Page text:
Several research works have been done on the history of the caste system and the injustices against them. However, the state of the Dalits and the existence of discrimination against them today has not been well studied. This research will aim to fill this knowledge gap.
The general research question of the study is, “does the discrimination against untouchables in India exist today?”
Specific Research Questions
- What is the real state of the lives of the untouchables today in India?
- What are the efforts by the government to deal with discriminations against the Dalits?
- Have the Dalits been given equal treatment after the government’s efforts to abandon the caste system?
Justification of the study
Dalits are estimated to be around 200 million in India. The rural population constitutes about 80% of the total population, and this margin is mainly made up of the Dalits who continue to receive discriminations of all kinds from those considering themselves better than them. Rape, murder and other forms of crimes are common against modern day Indians, the government doing little to promote equity. This has affected developments in India and the whole of South Asia; it eliminates human rights entitled to every individual, constituting modern day slavery. Therefore, this phenomenon necessitates the recording of the current state and existence of discriminations facing the untouchables in the modern day India.
Significance of the Study
The findings of this study will be important to the civil society activist and Members of Parliament championing for equity and recognition of Dalits’ rights as it will expose the real state of the lives of the Indian untouchables. The international community will also use the findings to push for the adoption of UN Principles and Guidelines necessary to uphold the human rights. The international community has been made to accept that what is happening to the untouchables in India is a cultural practice and is hence acceptable. The findings will also convince the government officials opposing the adoption international human rights claiming that it is a cultural practice and that it should be treated differently from the UN human Rights system. The Dalits themselves will also benefit from the findings of this study; it will shed light on their current situation in life and that even if they lack support from their local authorities against those oppressing them, they have some hope from the international community. The findings will give them urge to fight harder for their rights. The individuals from upper-castes will also be educated from the findings of this study as they will realize how oppressing their own has ashamed their country and slowed down developments.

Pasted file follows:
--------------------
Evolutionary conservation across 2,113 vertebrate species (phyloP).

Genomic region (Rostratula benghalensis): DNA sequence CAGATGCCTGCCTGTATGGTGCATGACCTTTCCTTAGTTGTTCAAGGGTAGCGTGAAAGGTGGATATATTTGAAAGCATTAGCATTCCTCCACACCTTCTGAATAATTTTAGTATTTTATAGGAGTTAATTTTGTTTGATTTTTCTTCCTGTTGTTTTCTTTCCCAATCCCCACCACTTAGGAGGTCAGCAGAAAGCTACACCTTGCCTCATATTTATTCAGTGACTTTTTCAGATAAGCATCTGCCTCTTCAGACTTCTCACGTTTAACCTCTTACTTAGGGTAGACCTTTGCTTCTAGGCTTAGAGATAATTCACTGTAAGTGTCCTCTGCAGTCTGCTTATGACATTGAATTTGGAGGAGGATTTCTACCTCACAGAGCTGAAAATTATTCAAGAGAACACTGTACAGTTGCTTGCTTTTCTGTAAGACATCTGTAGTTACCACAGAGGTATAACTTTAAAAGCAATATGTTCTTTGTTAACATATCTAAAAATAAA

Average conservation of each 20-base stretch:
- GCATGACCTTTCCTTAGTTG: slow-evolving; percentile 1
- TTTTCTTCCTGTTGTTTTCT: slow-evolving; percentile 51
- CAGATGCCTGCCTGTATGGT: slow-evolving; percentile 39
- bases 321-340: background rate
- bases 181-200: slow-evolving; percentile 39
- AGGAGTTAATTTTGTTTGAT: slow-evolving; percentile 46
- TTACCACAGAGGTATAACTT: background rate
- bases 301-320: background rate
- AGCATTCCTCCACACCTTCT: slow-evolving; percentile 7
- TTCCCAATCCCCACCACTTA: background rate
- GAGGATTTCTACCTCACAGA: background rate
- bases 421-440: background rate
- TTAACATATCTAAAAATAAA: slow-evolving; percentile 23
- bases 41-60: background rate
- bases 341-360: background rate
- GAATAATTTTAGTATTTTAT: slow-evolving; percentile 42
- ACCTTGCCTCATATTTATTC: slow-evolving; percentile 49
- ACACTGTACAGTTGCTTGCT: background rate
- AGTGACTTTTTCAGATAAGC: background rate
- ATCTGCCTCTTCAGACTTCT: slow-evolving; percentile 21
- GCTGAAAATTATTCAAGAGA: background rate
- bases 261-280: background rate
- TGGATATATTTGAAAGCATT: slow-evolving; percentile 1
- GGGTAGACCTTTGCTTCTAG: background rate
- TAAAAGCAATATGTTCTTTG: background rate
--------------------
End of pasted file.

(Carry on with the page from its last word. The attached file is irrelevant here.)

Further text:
Limitations of the Study
Untouchables have received mistreatment for reporting cases of mistreatments; they therefore may not be willing to give information necessary for the study. Dalits also live in rural areas which may not be easily accessible. The study will also require adequate time and finances to successfully record all cases necessary, this will be a limitation. Influence of the government officials and the upper-castes may also be a stumbling block to acquiring adequate and accurate data.
Dumont explains how it was necessary to have the caste system within the Hinduism in India. This goes in line with the statement that the caste system was originally started for the purpose of spiritual nourishment and social growth. He also points out the meaning of caste system and how important it was in dividing roles in the Indian society. Sekhon has shed light on the modern state of India and how its history is important and responsible to the current state. These will be two books will be important in understanding India’s history, especially on the practice of caste system. Relevant information on the modern India will also be obtained and how the history has shaped the India today.
Ostro, Fruzzetti and Barnett account for how different parts of India have been aligned according to the marriages and kinship ties with respect to the case system. They have also pointed how the “Untouchables” have suffered from individuals of upper-casts. Velassery also points out the connection between caste system and the Hindu religion as well as human rights. He explains the infringement of Dalits’ human rights and how misinterpretation of Dharma concept has fueled the discriminations. He also explains how Dharma is important to Indians leading to acceptance of case system in India by many people. These books will assist in pointing out the plights of the Dalits and the misrepresentation of religious practices by a section of the society for their own gain at an expense of others.